Here, in the midst of this sad and barren landscape of the Greek ac-
complishments in arithmetic, suddenly springs up a man with youthful
energy: Diophantus. Where does he come from, where does he go to?
Who were his predecessors, who his successors? We do not know.
It is all one big riddle. He lived in Alexandria. If a conjecture were
permitted, I would say he was not Greek; . . . if his writings were
not in Greek, no-one would ever think that they were an outgrowth
of Greek culture . . . .
Hermann Hankel (1874, translated by N. Schappacher)
Diophantine equations have a long history. More than two thousand years ago,
Diophantus of Alexandria considered, among many others, the equations
y(6 − y) =
− x ,
In Diophantus’ book Arithmetica, we find the formula
that generates infinitely many solutions of (∗). For the second and third of the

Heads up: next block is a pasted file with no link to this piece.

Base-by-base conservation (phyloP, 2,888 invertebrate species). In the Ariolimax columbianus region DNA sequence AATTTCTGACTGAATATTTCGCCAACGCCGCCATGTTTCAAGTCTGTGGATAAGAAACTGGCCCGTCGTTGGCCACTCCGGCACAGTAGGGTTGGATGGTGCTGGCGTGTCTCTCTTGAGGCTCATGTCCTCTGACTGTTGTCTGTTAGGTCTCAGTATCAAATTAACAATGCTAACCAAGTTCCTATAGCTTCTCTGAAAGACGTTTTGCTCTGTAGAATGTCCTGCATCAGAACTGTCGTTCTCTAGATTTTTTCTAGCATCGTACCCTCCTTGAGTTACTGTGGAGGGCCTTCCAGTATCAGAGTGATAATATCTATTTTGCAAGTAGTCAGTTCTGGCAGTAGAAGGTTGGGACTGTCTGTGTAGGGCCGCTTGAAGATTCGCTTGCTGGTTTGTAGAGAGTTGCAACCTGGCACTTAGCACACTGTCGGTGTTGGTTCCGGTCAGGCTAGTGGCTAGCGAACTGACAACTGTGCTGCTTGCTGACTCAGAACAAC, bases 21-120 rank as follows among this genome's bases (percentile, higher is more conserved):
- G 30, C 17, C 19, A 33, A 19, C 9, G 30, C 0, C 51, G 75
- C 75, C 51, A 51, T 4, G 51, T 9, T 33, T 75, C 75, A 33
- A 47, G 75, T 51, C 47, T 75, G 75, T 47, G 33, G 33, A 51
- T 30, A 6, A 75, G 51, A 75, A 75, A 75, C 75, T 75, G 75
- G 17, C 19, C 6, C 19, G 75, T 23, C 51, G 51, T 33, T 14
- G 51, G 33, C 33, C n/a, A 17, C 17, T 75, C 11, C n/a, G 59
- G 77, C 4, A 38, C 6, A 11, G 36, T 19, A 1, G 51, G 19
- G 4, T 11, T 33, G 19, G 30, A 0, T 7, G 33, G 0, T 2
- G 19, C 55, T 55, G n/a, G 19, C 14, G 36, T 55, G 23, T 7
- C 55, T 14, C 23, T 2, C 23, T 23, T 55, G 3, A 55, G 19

equations mentioned, Diophantus gives particular solutions, namely (1/36, 1/216)
and (1/2, 9/16), respectively.
In general, a polynomial equation in several indeterminates, where solutions are
sought in integers or rational numbers, is called a Diophantine equation in honour
of Diophantus. Diophantus himself was interested in solutions in positive integers
or positive rational numbers. Contrary to the point of view usually adopted today,
he did not accept negative numbers.
It is remarkable that algebro-geometric methods have often been fruitful in order
to understand a Diophantine equation. For example, there is a simple geometric
idea behind formula (†).
Indeed, since the equation is homogeneous, it suﬃces to look for solutions
= 1 in rationals. This equation defines the unit circle. For every t ∈ ,
there is the line “x = −ty + 1” going through the point (1, 0). An easy calculation